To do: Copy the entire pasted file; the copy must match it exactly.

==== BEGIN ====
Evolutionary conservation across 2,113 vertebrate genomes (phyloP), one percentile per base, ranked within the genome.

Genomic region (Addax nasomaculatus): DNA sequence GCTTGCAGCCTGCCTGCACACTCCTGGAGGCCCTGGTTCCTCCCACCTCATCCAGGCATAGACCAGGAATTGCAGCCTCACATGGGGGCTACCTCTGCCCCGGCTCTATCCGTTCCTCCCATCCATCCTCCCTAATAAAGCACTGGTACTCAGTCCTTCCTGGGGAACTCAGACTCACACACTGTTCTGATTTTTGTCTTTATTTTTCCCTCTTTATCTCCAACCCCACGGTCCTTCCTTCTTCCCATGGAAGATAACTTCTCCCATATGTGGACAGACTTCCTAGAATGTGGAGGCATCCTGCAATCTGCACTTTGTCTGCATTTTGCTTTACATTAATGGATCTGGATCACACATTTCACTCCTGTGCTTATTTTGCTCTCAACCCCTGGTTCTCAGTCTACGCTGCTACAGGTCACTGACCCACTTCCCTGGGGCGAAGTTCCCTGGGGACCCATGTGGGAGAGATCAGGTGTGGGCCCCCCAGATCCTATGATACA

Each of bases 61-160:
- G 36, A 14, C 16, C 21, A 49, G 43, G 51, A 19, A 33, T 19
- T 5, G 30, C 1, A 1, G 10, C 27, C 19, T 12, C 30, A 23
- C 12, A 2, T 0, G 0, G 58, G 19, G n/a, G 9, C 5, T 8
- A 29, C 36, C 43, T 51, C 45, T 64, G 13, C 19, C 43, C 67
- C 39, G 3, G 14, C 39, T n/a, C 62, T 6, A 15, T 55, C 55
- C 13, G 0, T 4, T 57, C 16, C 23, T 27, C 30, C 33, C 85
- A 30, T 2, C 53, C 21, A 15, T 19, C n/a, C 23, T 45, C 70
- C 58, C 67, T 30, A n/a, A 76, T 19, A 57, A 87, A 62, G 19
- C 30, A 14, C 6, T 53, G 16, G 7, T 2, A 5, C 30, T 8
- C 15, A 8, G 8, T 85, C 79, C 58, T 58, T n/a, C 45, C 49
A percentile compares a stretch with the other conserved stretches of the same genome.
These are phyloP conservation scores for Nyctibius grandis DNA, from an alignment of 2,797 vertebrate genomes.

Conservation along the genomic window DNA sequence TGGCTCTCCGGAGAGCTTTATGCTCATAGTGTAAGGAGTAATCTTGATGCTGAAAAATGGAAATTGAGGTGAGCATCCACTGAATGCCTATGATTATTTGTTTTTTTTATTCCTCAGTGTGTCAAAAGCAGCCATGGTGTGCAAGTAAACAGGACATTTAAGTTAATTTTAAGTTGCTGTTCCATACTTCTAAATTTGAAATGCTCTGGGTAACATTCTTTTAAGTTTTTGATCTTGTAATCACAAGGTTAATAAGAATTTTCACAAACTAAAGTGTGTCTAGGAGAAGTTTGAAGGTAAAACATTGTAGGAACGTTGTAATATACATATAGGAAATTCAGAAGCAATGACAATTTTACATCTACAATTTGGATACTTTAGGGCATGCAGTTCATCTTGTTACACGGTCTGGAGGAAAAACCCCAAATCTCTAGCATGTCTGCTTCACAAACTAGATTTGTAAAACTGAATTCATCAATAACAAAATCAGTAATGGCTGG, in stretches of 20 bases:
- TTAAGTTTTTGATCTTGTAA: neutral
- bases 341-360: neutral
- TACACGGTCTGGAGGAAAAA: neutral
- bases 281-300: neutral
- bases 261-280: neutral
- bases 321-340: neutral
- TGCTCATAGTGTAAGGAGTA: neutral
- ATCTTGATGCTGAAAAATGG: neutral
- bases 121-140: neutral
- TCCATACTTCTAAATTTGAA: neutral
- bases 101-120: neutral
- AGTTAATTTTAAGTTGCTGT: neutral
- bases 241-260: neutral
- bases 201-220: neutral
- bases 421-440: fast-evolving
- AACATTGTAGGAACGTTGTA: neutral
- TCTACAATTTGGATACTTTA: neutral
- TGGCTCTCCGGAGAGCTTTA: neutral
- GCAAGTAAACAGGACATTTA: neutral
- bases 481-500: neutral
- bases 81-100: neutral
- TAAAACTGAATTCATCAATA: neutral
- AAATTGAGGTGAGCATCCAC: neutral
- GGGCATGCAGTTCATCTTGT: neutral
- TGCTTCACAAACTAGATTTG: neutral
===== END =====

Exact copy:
Evolutionary conservation across 2,113 vertebrate genomes (phyloP), one percentile per base, ranked within the genome.

Genomic region (Addax nasomaculatus): DNA sequence GCTTGCAGCCTGCCTGCACACTCCTGGAGGCCCTGGTTCCTCCCACCTCATCCAGGCATAGACCAGGAATTGCAGCCTCACATGGGGGCTACCTCTGCCCCGGCTCTATCCGTTCCTCCCATCCATCCTCCCTAATAAAGCACTGGTACTCAGTCCTTCCTGGGGAACTCAGACTCACACACTGTTCTGATTTTTGTCTTTATTTTTCCCTCTTTATCTCCAACCCCACGGTCCTTCCTTCTTCCCATGGAAGATAACTTCTCCCATATGTGGACAGACTTCCTAGAATGTGGAGGCATCCTGCAATCTGCACTTTGTCTGCATTTTGCTTTACATTAATGGATCTGGATCACACATTTCACTCCTGTGCTTATTTTGCTCTCAACCCCTGGTTCTCAGTCTACGCTGCTACAGGTCACTGACCCACTTCCCTGGGGCGAAGTTCCCTGGGGACCCATGTGGGAGAGATCAGGTGTGGGCCCCCCAGATCCTATGATACA

Each of bases 61-160:
- G 36, A 14, C 16, C 21, A 49, G 43, G 51, A 19, A 33, T 19
- T 5, G 30, C 1, A 1, G 10, C 27, C 19, T 12, C 30, A 23
- C 12, A 2, T 0, G 0, G 58, G 19, G n/a, G 9, C 5, T 8
- A 29, C 36, C 43, T 51, C 45, T 64, G 13, C 19, C 43, C 67
- C 39, G 3, G 14, C 39, T n/a, C 62, T 6, A 15, T 55, C 55
- C 13, G 0, T 4, T 57, C 16, C 23, T 27, C 30, C 33, C 85
- A 30, T 2, C 53, C 21, A 15, T 19, C n/a, C 23, T 45, C 70
- C 58, C 67, T 30, A n/a, A 76, T 19, A 57, A 87, A 62, G 19
- C 30, A 14, C 6, T 53, G 16, G 7, T 2, A 5, C 30, T 8
- C 15, A 8, G 8, T 85, C 79, C 58, T 58, T n/a, C 45, C 49
A percentile compares a stretch with the other conserved stretches of the same genome.
These are phyloP conservation scores for Nyctibius grandis DNA, from an alignment of 2,797 vertebrate genomes.

Conservation along the genomic window DNA sequence TGGCTCTCCGGAGAGCTTTATGCTCATAGTGTAAGGAGTAATCTTGATGCTGAAAAATGGAAATTGAGGTGAGCATCCACTGAATGCCTATGATTATTTGTTTTTTTTATTCCTCAGTGTGTCAAAAGCAGCCATGGTGTGCAAGTAAACAGGACATTTAAGTTAATTTTAAGTTGCTGTTCCATACTTCTAAATTTGAAATGCTCTGGGTAACATTCTTTTAAGTTTTTGATCTTGTAATCACAAGGTTAATAAGAATTTTCACAAACTAAAGTGTGTCTAGGAGAAGTTTGAAGGTAAAACATTGTAGGAACGTTGTAATATACATATAGGAAATTCAGAAGCAATGACAATTTTACATCTACAATTTGGATACTTTAGGGCATGCAGTTCATCTTGTTACACGGTCTGGAGGAAAAACCCCAAATCTCTAGCATGTCTGCTTCACAAACTAGATTTGTAAAACTGAATTCATCAATAACAAAATCAGTAATGGCTGG, in stretches of 20 bases:
- TTAAGTTTTTGATCTTGTAA: neutral
- bases 341-360: neutral
- TACACGGTCTGGAGGAAAAA: neutral
- bases 281-300: neutral
- bases 261-280: neutral
- bases 321-340: neutral
- TGCTCATAGTGTAAGGAGTA: neutral
- ATCTTGATGCTGAAAAATGG: neutral
- bases 121-140: neutral
- TCCATACTTCTAAATTTGAA: neutral
- bases 101-120: neutral
- AGTTAATTTTAAGTTGCTGT: neutral
- bases 241-260: neutral
- bases 201-220: neutral
- bases 421-440: fast-evolving
- AACATTGTAGGAACGTTGTA: neutral
- TCTACAATTTGGATACTTTA: neutral
- TGGCTCTCCGGAGAGCTTTA: neutral
- GCAAGTAAACAGGACATTTA: neutral
- bases 481-500: neutral
- bases 81-100: neutral
- TAAAACTGAATTCATCAATA: neutral
- AAATTGAGGTGAGCATCCAC: neutral
- GGGCATGCAGTTCATCTTGT: neutral
- TGCTTCACAAACTAGATTTG: neutral